The first thing the city needs to do is to put someone in charge of solving the rat problem. Leadership is everything. This person should have some credentials and experience. I have heard that the plan is to appoint one of the inspectional services staff to be a “rat czar” to coordinate a comprehensive anti-rat program. We should hire the best person for this job. If we can’t get the right person to hire, then we should contract with an exterminating business that has proven experience to help city staff figure out how best to deal with the rat infestation. But we still need to have someone working full-time for the city who is in charge and will oversee implementation of whatever solution is developed.
We must develop multi-pronged strategies to address this problem. One obvious problem is restaurants and other businesses that sell food in our squares (Ball Square and Magoun Square, for example) who set their trash out at night in open dumpsters or trash cans rather than in tightly sealed containers.
Construction projects disturb rats’ homes, displacing them and sending them elsewhere looking for new sources of food and shelter. Developers must be held responsible for the rats that their developments displace. We need to develop measures that require developers to arrange for extermination of rats on neighboring properties, in ways that are not harmful to pets.
This is an important issue but this question is not really relevant to a municipal election as cities and towns have no power or standing to regulate abortion. Abortion is a state and federal issue.
I would be happy to discuss this more with you personally. Please feel free to give me a call at 617 629-8033.
Sorry, but I’ve had a beard for most of my adult life and I like it. Also I just don’t like to shave. So I am not planning on shaving my beard off. May I ask why you don’t trust people with beards? Abe Lincoln, perhaps our most revered president, had a beard. Now that all the Red Sox have beards, most of them scruffier than mine, I figured that the negative stereotypes about people with beards would have disappeared in the Boston area.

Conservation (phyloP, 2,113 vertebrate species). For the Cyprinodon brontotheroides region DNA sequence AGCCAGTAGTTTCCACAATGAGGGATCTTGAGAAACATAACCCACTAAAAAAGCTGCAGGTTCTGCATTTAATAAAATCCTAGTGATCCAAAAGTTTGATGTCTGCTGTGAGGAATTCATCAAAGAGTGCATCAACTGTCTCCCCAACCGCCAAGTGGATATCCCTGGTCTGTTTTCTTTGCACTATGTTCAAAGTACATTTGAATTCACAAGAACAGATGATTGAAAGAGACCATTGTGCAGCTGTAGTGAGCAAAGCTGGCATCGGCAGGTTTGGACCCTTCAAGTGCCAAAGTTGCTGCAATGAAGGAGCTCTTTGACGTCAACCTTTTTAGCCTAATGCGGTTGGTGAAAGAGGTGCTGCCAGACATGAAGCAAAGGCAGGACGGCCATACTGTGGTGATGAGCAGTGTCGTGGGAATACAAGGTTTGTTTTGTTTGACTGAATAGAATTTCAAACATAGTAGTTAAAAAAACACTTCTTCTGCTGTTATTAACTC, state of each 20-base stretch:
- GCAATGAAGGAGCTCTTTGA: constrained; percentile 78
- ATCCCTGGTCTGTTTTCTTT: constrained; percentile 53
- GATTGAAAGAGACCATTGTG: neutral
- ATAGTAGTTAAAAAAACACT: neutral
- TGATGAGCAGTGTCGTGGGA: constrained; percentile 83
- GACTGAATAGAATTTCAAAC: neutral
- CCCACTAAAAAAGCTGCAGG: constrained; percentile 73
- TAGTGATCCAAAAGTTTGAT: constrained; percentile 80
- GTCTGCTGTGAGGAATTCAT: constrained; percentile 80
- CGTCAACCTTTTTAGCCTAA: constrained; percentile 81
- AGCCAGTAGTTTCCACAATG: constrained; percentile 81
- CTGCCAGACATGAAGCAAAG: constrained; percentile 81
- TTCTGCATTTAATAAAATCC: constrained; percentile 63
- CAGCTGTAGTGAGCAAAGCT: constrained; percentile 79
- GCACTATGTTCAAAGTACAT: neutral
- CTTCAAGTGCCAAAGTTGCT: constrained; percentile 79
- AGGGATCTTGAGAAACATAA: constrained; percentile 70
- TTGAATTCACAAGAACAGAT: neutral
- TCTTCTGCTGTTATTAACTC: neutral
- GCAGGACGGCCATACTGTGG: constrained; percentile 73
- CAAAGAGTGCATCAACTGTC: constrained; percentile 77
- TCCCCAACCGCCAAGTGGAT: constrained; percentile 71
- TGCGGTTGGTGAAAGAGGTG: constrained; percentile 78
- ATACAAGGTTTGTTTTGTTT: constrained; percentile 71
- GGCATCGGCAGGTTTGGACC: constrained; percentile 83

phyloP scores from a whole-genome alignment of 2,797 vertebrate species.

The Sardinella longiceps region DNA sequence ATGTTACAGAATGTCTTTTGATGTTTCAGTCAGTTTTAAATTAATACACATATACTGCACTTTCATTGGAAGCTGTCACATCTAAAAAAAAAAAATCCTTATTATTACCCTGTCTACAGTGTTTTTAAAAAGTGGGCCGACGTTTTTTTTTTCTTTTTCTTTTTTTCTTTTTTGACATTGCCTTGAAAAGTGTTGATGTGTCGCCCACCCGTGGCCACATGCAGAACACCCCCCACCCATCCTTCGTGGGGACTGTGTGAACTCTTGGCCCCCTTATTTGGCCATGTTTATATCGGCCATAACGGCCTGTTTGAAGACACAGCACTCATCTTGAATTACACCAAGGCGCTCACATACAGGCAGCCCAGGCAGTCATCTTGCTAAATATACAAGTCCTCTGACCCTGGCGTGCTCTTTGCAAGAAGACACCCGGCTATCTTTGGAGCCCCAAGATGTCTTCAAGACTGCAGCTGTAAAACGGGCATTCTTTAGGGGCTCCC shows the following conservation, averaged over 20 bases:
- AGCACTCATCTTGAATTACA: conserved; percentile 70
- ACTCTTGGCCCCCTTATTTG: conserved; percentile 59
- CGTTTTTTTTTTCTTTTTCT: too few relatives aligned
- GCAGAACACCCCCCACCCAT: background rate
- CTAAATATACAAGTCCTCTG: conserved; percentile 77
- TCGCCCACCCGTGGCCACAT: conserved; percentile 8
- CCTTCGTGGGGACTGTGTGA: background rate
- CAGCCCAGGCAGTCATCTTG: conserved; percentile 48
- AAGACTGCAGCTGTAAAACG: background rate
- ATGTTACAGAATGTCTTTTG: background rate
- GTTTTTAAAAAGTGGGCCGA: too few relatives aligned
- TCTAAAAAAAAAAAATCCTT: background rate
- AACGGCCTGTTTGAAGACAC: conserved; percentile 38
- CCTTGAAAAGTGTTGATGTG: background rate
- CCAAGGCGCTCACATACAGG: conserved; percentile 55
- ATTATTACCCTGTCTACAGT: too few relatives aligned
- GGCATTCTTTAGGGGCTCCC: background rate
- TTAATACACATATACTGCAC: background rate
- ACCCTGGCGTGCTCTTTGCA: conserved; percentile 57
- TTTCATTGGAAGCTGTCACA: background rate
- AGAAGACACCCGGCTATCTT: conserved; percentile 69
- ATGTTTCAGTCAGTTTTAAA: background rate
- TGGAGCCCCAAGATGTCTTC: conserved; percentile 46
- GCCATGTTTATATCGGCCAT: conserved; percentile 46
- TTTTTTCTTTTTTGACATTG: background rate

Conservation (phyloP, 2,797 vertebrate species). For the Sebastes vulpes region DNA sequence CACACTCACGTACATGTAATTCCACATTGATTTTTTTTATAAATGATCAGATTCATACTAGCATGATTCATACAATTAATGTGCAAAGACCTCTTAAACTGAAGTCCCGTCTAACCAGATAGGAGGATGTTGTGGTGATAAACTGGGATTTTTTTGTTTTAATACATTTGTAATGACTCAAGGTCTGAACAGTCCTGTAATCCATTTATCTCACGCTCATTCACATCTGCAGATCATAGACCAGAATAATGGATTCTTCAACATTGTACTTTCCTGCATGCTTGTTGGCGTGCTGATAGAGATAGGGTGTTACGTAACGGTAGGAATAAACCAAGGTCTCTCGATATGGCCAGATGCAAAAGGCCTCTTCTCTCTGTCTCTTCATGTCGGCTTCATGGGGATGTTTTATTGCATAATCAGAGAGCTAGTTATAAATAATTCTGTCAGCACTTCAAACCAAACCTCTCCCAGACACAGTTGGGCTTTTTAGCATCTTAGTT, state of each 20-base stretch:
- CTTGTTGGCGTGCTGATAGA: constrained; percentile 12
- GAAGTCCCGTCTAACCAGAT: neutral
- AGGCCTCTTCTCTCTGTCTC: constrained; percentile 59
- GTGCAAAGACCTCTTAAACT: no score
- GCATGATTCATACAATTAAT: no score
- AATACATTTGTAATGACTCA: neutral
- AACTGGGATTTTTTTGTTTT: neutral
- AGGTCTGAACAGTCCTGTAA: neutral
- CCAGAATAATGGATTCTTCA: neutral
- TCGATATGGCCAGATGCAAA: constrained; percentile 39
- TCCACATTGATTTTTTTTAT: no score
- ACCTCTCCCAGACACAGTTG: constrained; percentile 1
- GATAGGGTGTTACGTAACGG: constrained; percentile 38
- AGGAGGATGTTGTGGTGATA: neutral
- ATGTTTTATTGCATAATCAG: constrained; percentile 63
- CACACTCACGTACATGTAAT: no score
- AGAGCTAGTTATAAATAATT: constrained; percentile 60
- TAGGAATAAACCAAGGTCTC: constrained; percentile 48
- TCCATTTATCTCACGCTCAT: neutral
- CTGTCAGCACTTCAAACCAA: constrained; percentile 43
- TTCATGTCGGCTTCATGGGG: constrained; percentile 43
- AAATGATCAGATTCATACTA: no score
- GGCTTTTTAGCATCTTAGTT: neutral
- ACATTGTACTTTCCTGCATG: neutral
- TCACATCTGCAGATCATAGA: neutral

Thanks for your feedback. You make a good point. There are three comments on my website I haven’t responded to. One is about my beard and a second is about abortion. I will respond soon, but neither of these is relevant to a municipal election. There is a substantive question from the summer which just got lost in the campaign grind; it’s an important question and I should have responded to this long ago, but I will do so this week. It is: “I’d love to hear about your vision for Somerville’s streets. How do you propose to balance the claims of various road users?”
I have discussed my vision for Somerville’s streets in my responses to the PDS and Sierra Club questionnaires, both of which are linked above at right.
I look forward to your comments and thoughts on this and other topics later in the week, Jim.
Thank you for writing to me about the need for more affordable housing in Somerville and for sending the link to the Slate article.